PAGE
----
(to be continued)

6 Responses

Subscribe to comments with RSS.

  1. Udayan said, on September 9, 2009 at 1:21 am

    Well, in the spirit of war movies tackling the same story from both London and Hollywood, there has to be some input from Bollywood and Tollywood too. Keep working on your Dhaka version, I’ll try to flesh out what happens in India.

    Bollywood’s version probably has the Mukti Bahini guerrilla falling in love with the daughter of a Pakistani general who ends up shooting her father; all the Bangladeshi characters have as their dialogue heavily Urdu-laced Hindusthani (the hero;s “yeh watan ko azad kar dunga … inshallah” forms the tagline for all the trailers) with the Pakistanis speaking in English. One spectacular dance scene will have bombs going off synchronized with A R Rehman’s score against the Dhaka skyline.

    Calcutta’s output will be restricted to a TV serial filmed indoors covering the war led by the Mukti Bahini hiding in different parts of the city; they are side characters, and the people whose homes they stay in form the nucleus of the plot. There will be lots of sighs, staring out of the window at the blue sky while wondering if the birds have no borders why do we; Nazrul recitation on the soundtrack linking the scenes and at least one epiphany moment where one of the protagonists realizes suddenly when speaking to the lungi clad liberation fighter hiding in his attic, “achha, bhebe dekhechen? amader jol ar apnader pani, kono tophat nei …”. The mukti bahini guerrilla gets his only dialog in the whole production in response: “Ji, dada, ji.” The original version will have an elderly dhoti clad grandfather figure weeping at the thought of his ancestral homeland while watching hoards of refugees flooding into the city, but the West Bengal government will force this scene to be cut before it airs.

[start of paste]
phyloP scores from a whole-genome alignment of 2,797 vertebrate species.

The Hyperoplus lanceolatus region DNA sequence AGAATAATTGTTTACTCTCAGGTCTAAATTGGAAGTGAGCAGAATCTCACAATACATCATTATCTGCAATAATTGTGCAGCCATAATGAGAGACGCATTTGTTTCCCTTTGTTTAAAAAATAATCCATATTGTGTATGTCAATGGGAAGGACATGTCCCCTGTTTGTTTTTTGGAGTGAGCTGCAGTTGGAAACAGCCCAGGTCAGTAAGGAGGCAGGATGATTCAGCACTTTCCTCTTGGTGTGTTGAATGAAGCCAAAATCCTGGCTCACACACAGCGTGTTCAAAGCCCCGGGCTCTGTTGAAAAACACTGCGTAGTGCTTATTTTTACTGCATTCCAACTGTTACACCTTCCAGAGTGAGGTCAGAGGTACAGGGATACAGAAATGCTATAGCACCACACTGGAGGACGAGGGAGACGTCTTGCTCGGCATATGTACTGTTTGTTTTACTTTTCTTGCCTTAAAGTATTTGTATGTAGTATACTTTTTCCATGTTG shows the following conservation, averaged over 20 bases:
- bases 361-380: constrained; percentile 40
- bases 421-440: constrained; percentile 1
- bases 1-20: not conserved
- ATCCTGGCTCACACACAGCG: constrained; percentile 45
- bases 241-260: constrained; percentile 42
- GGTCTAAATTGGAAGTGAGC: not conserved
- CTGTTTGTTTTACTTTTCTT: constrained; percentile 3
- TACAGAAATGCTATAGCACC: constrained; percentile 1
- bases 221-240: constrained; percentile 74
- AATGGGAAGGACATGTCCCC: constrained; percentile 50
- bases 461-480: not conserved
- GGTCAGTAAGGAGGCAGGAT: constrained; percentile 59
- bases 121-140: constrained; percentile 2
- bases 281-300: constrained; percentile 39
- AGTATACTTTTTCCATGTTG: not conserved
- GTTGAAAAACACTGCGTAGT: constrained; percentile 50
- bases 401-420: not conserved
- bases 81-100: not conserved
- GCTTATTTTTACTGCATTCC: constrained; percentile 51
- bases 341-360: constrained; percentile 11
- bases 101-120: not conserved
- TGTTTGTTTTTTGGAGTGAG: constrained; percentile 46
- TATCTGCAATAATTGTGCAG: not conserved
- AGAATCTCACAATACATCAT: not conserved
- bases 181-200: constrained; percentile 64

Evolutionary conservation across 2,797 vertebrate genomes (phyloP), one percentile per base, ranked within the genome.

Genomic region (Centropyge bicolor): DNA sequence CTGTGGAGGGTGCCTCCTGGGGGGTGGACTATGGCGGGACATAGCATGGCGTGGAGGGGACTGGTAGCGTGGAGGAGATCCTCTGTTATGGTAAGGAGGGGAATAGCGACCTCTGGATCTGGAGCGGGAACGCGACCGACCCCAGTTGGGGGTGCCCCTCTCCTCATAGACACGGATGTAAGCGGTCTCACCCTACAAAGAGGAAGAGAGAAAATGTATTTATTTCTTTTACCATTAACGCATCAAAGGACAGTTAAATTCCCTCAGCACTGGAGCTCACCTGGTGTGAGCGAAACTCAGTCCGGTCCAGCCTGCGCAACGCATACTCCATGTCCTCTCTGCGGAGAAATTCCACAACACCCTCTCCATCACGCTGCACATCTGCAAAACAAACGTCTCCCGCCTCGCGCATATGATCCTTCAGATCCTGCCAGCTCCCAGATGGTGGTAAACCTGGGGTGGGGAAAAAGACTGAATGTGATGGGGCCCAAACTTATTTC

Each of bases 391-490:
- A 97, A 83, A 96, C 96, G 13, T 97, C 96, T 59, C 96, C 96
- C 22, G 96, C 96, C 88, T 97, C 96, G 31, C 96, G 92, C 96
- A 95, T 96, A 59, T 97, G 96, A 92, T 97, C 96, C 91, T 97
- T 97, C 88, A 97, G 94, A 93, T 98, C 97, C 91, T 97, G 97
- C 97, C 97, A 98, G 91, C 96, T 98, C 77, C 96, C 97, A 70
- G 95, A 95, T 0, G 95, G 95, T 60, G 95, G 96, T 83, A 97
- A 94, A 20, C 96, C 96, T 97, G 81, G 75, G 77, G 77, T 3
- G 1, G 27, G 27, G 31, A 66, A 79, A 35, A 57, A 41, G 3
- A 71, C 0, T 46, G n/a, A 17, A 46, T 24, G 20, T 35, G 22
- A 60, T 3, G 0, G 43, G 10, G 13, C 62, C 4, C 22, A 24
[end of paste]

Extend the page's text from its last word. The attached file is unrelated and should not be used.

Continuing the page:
But of course, no-one in Bangladesh will be happy with any of these; there are no Bangladeshis involved in any aspect of the production, and output from both cities ends with the Indian army marching victoriously into Dhaka. The Bollywood version actually shows this with scenes of jubilant Bangladeshis filling the screen; there will be a confusing moment for Bangladeshis watching the movie, as for about a minute, all you hear is “Bangladesh Zinadabad” with posters of Mujib flashed around by euphoric crowds. The Calcutta version has the protagonist entering a room and announcing sombrely, “Betar-e shunlam, juddho shesh” followed by a silent fade out.

    • jrahman said, on September 9, 2009 at 4:02 pm

      Hey, don’t knock Bollywood! It’s latest, Kaminey (http://www.imdb.com/title/tt1274295/) has Bengali brothers named Mujeeb and Shumon, speaking perfect Kolkataiya slangs I’d rather not type, appearing as deus ex machina to break a Mexican stand off in the climax. What true blooded Bengali, from either side of the border or beyond, won’t love that?
      🙂

    • Quadir said, on September 21, 2009 at 11:42 pm

      one of the most hilarious entries i hav ever read….its so tru about how indians would like to portray the war

      cheers mate! seriously i burst out laughing couldnt help myself

  2. Mahmud said, on September 13, 2009 at 4:49 pm

    Waiting for the next one😀

    • jrahman said, on September 17, 2009 at 10:12 am

      Soon my friend. 🙂

  3. […] back to basics it will be.  Over the fold, for record, my initial idea.  Two posts on this are here and […]


Comments are closed.

%d bloggers like this: